DSF board member and High Street Collective co-founder Laura Davis-Taylor led the selection committee for the scholarship. “We are so proud to have had so many strong candidates this year,” she said. “Ms. Darlison represents the type of candidate we know will represent our industry in the future and she is clearly a wonderful example of the professional diversity we celebrate.”
Ann Holland interviews Colleen Brace, SVP of Sales, Venue Services, at ANC.
Ann Holland: Tell me a little bit about your work in venue services at ANC.
Colleen Brace: I started at the company in 1999 managing sports venue signage, which had not yet gone digital. Very quickly, the world of signage started to go digital with the introduction of LED signage and the static printed banners slowly went away. ANC differentiated itself early on by providing services with the signage, but, as the LED began to take over, there was a higher demand for content and day-to-day services. ANC created a software platform to run the LEDs on the fascia levels of sports venues, the scoreboard, and other digital signage in the venues. Then, we added a design division within the company to create content. For live sports venues, we had to hire local people in each market to run the software and maintain the hardware on site. Our core business of client service became the backbone of the company as demand grew for content delivery, managed operations, and daily communication with the clients and venue technicians. Today, I am responsible for overseeing client relations while monetizing the company’s services including the graphic design, content consulting, account management, game day operations and equipment management.
AH: Wow! That’s a broad set of responsibilities. Are you still specialized in only sports venues?
CB: Actually, no. A few years ago, we entered the commercial space with the World Trade Center in Manhattan. It’s very similar to a sports venue; you still need content creation, managed schedules, and operations, but for our commercial accounts, we manage and schedule the content from our headquarters in Purchase, NY. We do all sorts of interesting and unique installations in the commercial space including malls, transit, retail and office buildings.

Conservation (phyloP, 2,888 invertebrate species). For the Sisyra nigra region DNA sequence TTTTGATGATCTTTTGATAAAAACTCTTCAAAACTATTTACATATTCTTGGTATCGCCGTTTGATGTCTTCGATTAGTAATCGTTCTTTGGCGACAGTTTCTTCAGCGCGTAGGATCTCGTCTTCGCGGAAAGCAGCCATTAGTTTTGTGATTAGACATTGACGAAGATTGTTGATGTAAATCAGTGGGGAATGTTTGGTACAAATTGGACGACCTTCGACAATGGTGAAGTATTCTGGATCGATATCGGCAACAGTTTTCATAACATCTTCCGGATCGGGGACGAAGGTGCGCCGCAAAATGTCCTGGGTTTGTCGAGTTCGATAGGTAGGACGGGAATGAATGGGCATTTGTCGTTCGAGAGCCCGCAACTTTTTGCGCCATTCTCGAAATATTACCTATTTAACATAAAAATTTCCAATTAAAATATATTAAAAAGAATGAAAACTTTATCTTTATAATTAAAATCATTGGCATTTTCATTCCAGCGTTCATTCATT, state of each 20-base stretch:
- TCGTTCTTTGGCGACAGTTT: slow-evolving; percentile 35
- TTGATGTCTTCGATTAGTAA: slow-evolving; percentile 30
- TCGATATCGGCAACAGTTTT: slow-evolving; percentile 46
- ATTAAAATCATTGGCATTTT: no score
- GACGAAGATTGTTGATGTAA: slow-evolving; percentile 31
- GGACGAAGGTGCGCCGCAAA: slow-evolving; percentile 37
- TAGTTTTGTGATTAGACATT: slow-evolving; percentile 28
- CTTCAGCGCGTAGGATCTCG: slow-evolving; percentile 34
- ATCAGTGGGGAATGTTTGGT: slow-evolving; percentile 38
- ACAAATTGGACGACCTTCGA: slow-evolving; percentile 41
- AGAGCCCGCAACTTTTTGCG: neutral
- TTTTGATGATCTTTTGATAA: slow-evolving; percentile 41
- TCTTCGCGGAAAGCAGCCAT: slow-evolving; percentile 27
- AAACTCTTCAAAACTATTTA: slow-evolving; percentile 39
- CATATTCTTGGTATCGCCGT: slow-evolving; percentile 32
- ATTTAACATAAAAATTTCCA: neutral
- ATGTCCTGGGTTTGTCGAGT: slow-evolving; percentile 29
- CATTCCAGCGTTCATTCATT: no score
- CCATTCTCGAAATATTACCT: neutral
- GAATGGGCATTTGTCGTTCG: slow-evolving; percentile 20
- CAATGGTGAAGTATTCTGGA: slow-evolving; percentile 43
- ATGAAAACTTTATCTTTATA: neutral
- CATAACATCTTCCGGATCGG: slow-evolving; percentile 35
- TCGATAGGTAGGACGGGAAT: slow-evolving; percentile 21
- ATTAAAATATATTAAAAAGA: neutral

AH: Sounds like there’s a lot of growth opportunity on the commercial side. Is that right?
CB: Yes, absolutely. The growth opportunity in this broader digital signage market is enormous. I look forward to potentially doubling our revenue in the commercial space this year.
AH: What’s your favorite thing about working in the DS space?
CB: I like the fact that it’s always changing and evolving. From one year to the next, I am never doing the same thing. Changing technologies continue to offer new opportunities. For example, we now have a business in consulting for many of our accounts. The customer knows they should have signage, but they don’t know how the technology works, where to start, how to manage it, etc. We can help with that.
AH: How many years have you gone to the DSE?
CB: Our technology group has been attending DSE for many years. I attended for the first time last year. From the technology side it’s great to stay on top of the latest innovations and on the relationships side it’s great for networking.
AH: Tell us one thing about your personal life that drives you.
CB: My family. I have two kids—five and six years old. They are the reason I do what I do. I think it’s important for kids to see their mom work. My kids see me get dressed up and go to work every day. For women in the industry that may feel some form of guilt about being out of the home, traveling, etc. I want them to think about the positive role model they are for their kids.
ABOUT THE AUTHOR: Ann Holland is currently vice president of marketing at BrightSign, and serves on the Women of Digital Signage Advisory Board. Connect with her on LinkedIn: https://www.linkedin.com/in/ann-holland-56b22a2/